Does anyone know how I would get a DOM instance (tree) of an XML file in Python. I am trying to compare two XML documents to eachother that may have elements and attributes in different order. How would I do this?
Personally, whenever possible, I'd start with elementtree (preferably the C implementation that comes with Python's standard library, or the lxml implementation, but that's essentialy a matter of higher speed, only). It's not a standard-compliant DOM, but holds the same information in a more Pythonic and handier way. You can start by calling
Children of an element form a sequence, in element tree just as in the standard DOM, meaning their order is considered important; but it's easy to make Python sets out of them (or with a little more effort "multi-sets" of some kind, if repetitions are important in your use case though order is not) for a laxer comparison. It's even easier for attributes for a given element, where uniqueness is assured and order is semantically not relevant.
Is there some specific reason you need a standard DOM rather than an alternative container like an element tree, or are you just using the term DOM in a general sense so that element tree would be OK?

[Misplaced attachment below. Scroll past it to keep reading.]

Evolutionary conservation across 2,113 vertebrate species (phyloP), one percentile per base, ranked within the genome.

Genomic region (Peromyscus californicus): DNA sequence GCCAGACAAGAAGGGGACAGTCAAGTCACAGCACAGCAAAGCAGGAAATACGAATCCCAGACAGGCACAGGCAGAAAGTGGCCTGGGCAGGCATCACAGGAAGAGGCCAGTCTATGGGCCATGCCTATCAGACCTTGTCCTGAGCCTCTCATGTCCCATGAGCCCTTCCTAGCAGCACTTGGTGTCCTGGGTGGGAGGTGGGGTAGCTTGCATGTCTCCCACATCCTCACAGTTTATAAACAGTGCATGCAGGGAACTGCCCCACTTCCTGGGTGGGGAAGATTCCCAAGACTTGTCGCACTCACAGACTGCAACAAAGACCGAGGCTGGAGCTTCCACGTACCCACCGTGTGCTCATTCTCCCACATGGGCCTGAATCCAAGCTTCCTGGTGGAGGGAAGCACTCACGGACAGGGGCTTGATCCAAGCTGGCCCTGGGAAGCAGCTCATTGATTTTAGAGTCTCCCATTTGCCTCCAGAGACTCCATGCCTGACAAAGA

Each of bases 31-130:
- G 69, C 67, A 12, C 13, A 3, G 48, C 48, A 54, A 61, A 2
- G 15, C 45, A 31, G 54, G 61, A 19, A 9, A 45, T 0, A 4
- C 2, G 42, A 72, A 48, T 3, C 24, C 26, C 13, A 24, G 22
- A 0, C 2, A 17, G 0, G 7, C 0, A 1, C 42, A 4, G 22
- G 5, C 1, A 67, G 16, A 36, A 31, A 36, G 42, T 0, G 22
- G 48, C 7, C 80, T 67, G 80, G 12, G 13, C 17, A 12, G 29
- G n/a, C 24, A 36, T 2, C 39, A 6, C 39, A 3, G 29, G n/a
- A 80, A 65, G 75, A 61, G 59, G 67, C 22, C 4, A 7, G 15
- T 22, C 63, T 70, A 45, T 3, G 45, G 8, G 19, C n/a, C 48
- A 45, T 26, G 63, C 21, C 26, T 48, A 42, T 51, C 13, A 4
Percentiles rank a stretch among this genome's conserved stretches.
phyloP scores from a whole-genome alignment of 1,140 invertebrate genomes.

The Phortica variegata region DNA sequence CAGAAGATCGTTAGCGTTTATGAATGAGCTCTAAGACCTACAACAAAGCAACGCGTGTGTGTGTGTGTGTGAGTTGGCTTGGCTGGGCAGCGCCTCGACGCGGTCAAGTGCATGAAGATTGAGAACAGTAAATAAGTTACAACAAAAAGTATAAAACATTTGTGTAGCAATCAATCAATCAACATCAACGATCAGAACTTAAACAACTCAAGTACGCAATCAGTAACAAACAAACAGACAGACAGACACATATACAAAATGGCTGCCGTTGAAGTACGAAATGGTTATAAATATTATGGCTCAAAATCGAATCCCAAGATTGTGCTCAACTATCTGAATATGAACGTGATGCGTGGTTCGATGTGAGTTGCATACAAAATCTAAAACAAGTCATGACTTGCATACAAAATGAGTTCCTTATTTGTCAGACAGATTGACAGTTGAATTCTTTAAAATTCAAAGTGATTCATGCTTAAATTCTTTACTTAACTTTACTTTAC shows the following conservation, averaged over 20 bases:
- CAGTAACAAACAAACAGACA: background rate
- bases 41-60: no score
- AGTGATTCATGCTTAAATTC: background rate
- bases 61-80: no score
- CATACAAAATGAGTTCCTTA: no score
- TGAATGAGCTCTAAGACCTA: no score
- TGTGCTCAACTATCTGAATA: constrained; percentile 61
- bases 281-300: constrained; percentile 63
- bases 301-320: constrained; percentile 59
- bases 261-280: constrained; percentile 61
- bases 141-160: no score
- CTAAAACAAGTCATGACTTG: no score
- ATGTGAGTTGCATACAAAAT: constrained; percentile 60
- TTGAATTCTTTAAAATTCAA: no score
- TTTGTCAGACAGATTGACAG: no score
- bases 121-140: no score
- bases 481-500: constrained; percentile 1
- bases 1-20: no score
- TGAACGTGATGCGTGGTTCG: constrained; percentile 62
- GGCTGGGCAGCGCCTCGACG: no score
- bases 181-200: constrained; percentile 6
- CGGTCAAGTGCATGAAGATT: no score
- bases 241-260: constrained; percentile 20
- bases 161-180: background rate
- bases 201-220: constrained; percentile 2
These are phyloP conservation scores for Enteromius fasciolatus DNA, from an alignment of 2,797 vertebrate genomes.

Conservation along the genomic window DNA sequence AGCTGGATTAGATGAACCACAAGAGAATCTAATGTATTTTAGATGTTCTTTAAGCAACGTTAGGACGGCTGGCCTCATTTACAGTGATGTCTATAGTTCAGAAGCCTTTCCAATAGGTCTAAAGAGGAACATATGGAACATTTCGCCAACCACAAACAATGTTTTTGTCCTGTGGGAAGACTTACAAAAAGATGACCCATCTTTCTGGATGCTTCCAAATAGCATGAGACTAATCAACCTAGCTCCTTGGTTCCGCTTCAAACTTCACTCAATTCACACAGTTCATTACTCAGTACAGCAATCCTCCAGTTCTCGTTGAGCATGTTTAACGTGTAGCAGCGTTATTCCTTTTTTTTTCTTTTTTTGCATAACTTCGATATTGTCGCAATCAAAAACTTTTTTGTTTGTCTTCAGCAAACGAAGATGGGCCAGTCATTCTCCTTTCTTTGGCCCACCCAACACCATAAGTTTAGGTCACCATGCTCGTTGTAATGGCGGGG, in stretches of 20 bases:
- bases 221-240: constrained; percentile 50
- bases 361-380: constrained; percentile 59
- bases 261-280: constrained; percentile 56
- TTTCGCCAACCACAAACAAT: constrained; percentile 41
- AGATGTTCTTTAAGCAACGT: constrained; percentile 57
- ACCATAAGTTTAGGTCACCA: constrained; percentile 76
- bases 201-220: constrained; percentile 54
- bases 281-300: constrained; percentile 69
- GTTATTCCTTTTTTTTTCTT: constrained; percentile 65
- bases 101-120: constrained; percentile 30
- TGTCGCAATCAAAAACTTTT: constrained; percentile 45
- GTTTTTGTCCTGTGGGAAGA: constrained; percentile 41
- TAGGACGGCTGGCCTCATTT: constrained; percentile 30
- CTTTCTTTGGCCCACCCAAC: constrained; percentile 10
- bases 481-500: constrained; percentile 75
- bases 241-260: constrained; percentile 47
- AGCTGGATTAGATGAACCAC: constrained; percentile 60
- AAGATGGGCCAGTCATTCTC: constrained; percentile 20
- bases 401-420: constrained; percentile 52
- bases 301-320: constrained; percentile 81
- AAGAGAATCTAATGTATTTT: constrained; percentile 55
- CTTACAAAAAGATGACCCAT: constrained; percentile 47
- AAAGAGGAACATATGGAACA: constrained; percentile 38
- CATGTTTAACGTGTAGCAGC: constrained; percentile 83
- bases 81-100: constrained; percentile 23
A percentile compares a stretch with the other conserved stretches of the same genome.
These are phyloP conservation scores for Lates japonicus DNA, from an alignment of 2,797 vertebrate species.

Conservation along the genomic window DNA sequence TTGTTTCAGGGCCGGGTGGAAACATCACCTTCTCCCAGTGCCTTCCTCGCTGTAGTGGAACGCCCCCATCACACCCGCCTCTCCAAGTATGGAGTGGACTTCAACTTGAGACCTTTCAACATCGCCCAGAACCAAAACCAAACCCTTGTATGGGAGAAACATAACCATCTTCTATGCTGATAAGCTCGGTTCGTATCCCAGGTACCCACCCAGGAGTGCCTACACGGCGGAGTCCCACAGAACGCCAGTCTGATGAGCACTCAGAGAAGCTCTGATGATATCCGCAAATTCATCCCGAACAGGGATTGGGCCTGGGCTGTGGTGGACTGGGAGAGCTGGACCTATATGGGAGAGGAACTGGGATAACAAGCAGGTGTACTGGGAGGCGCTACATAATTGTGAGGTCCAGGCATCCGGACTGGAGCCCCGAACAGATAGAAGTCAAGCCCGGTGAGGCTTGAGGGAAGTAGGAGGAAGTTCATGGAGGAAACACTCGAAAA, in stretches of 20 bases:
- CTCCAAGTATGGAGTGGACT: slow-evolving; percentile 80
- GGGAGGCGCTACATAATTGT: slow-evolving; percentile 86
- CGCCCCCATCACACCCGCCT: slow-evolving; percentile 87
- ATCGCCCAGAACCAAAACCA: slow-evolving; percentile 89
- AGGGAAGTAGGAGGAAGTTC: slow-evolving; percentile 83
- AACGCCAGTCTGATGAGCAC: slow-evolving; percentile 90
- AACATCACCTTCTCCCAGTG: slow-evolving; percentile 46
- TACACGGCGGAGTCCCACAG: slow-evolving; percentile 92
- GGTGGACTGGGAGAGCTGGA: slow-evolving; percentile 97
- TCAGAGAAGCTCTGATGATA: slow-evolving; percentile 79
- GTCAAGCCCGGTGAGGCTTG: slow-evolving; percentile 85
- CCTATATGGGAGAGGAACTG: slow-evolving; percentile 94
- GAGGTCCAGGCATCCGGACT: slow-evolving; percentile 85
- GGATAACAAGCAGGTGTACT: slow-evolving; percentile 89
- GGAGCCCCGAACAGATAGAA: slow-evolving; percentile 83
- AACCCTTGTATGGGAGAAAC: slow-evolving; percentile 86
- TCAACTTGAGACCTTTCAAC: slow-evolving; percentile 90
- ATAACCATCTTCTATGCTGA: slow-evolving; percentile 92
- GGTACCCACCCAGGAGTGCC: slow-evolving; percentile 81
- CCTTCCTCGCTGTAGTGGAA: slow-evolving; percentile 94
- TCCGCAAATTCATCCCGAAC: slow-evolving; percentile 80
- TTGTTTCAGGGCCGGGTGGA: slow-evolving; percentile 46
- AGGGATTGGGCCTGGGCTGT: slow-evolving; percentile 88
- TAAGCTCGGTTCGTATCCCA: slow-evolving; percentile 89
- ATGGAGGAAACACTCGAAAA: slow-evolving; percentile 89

In the past I've also had good results using PyRXP, which uses an even starker and simpler representation than ElementTree. However, it WAS years and years ago; I have no recent experience as to how PyRXP today compares with lxml or cElementTree.
For comparing XML document instances, a naive compare of the parsed DOM trees will not work. You will probably need to implement your own NodeComperator that recursively compares a node and its child-nodes with some other node and its child-nodes based on your specific criteria such as:
Minidom is a good starting point for parsing the files and is easy to use. The actual implementation of the comparison function for your specific application however needs to be done by you.